Thursday, June 30, 2016

San Francisco: A Trashy Place

"A San Francisco Recreation and Park gardener's expletive-filled rant about the trash problem at Dolores Park was pulled from Facebook, but not before the SFist captured a screen grab," the San Francisco Chronicle reports. (Check out the video report as well.)

This city employee's rant does not bother me, and I certainly hope he is not reprimanded or fired for expressing his point of view.

I propose Rec & Park stop cleaning these places. If people insist on behaving like juveniles and littering everywhere, then they should suffer the consequences. San Franciscans can wake up and take some responsibility for their own city's environment, instead of acting like entitled brats who throw things everywhere and expect to have a maid pick up for them.

True, it's a collective action problem. "I'm not littering," you might whine. "Without taxpayer-funded cleaning the park is still ruined for me!" I still say let everyone fester in the garbage. Maybe you should apply a little social pressure and express opprobrium at the people who do litter and ruin it for everyone else.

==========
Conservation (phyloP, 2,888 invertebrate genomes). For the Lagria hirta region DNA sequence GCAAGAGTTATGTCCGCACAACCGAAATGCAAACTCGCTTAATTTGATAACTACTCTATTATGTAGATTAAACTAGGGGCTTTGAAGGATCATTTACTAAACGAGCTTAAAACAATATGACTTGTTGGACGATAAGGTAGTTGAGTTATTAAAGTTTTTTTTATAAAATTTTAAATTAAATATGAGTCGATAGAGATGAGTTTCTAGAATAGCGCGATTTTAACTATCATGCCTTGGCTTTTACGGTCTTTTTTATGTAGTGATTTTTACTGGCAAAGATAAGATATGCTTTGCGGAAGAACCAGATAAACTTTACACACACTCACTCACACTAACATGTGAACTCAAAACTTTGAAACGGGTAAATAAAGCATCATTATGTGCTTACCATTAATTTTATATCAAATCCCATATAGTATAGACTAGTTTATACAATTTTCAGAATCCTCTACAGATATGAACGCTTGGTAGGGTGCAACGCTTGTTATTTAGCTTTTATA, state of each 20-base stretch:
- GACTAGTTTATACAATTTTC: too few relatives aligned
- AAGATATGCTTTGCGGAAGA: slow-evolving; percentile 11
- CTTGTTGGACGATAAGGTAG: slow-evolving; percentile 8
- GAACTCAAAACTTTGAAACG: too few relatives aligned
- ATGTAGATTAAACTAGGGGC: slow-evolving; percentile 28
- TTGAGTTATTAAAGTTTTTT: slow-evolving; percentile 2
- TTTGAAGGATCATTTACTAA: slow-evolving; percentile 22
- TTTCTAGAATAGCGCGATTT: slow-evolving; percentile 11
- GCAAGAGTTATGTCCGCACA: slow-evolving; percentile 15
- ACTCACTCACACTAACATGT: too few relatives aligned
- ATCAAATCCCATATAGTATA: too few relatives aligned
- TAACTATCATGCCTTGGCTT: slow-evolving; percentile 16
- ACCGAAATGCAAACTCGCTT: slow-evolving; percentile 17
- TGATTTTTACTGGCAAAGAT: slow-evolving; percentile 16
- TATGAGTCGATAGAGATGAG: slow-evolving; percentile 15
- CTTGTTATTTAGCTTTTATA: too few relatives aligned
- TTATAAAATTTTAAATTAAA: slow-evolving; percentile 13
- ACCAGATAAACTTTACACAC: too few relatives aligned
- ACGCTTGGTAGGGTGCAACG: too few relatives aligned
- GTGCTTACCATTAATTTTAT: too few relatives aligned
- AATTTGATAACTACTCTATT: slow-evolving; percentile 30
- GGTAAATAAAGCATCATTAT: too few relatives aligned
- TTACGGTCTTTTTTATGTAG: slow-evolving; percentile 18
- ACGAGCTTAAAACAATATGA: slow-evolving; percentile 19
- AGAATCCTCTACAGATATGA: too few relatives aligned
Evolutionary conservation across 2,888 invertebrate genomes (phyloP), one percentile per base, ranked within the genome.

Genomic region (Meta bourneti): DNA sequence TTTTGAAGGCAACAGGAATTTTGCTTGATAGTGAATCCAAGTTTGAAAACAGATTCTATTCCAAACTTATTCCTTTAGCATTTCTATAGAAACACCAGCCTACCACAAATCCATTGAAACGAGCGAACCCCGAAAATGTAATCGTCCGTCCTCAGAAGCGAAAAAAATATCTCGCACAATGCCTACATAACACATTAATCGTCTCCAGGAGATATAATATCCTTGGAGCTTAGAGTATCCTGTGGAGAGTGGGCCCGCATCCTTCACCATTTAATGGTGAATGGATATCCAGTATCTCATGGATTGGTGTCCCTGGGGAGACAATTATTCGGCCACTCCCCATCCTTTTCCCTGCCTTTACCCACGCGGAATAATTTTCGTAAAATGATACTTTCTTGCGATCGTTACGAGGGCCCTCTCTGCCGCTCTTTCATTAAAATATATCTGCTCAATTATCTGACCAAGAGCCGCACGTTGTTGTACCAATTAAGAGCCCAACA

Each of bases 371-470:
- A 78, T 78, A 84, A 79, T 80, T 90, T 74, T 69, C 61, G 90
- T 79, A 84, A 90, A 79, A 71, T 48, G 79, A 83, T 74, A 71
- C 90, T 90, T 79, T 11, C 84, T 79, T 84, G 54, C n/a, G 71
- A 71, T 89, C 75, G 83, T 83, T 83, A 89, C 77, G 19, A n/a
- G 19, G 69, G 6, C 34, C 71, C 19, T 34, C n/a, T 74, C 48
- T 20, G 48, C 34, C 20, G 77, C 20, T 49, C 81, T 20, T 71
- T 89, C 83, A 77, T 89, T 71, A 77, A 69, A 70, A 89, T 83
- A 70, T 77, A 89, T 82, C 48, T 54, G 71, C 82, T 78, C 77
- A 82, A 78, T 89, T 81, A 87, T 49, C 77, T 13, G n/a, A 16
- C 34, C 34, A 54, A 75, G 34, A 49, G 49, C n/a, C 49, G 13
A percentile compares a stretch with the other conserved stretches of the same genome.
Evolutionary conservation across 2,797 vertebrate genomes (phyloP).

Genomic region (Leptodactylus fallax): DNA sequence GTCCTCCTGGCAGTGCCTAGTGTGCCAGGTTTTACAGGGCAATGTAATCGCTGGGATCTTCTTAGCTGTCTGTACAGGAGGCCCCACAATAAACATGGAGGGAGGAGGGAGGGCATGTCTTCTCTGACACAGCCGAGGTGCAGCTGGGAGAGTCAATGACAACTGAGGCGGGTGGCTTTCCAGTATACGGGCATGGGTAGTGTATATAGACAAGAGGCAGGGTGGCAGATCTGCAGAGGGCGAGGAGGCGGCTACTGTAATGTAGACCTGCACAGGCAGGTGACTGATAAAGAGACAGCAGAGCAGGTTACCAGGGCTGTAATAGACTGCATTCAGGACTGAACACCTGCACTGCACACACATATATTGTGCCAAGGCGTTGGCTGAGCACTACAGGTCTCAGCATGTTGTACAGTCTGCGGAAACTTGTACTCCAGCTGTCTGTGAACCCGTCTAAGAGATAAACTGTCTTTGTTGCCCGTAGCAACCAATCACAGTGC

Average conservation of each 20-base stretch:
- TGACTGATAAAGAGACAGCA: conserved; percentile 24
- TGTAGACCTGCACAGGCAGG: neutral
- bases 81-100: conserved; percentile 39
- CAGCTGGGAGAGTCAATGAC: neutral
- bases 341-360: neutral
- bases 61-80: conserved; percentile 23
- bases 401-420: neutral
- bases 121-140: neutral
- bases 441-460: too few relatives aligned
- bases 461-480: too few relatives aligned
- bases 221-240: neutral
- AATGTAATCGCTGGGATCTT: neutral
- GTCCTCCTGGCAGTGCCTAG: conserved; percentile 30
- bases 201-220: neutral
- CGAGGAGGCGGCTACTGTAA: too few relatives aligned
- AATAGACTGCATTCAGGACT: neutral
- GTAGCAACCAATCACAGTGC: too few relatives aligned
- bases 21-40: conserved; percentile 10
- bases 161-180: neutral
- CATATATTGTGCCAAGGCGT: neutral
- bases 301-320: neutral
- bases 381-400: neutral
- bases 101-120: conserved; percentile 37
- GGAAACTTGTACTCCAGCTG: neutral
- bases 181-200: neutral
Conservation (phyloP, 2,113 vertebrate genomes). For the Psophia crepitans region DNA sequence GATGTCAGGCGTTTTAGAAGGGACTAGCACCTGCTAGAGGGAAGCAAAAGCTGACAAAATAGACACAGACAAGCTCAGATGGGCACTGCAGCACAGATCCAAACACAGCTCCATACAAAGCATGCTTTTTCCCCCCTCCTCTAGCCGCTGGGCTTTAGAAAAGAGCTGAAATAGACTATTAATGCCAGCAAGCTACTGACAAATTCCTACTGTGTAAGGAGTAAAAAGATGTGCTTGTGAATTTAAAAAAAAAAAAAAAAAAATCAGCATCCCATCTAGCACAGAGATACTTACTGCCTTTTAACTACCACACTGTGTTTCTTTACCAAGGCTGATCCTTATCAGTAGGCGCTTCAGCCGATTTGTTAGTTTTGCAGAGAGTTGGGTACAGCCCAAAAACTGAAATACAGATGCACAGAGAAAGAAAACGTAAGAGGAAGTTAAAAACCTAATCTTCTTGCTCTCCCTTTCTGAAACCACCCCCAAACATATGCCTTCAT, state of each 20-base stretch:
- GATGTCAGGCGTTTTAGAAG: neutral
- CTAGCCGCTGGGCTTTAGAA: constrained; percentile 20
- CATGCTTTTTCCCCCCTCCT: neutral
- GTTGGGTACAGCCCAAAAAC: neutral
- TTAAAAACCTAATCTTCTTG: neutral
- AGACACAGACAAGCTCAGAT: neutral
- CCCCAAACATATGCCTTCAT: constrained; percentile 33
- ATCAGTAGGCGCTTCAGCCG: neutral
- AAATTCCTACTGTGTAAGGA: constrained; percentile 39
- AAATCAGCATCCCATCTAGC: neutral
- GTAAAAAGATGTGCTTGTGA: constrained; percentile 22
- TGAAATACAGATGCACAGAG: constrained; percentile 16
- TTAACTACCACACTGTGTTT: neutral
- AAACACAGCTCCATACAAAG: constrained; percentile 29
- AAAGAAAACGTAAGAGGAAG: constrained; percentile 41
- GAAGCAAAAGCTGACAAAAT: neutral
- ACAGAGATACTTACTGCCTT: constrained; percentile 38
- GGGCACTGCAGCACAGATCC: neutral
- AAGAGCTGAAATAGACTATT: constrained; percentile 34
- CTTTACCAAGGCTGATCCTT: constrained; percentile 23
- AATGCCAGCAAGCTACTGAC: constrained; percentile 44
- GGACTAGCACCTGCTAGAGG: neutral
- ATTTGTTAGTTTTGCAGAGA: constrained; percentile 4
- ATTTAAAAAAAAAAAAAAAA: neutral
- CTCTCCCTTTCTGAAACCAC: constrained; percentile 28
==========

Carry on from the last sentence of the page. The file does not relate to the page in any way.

Otherwise, letting Rec & Park clean up after parties is a moral hazard. Who will care if someone else always cleans up the mess?

The famed Taiwanese writer Lung Ying-tai 龍應台 wrote an essay entitled "中國人,你為什麼不生氣?" (We might loosely paraphrase it as: "Yo people, why the hell aren't you angry about a-holes who pollute and throw garbage everywhere? Shape up yourselves, and get pissed off at transgressors.")

Why is this a conversation we still need to have in the most liberal city in America, home to a crunchy granola environmental movement, with one of the highest per capita rates of electric car adoption? There seems to be a big disconnect between environmental responsibility to the planet and still letting people trash our own backyard. 舊金山市民,你為什麼不生氣?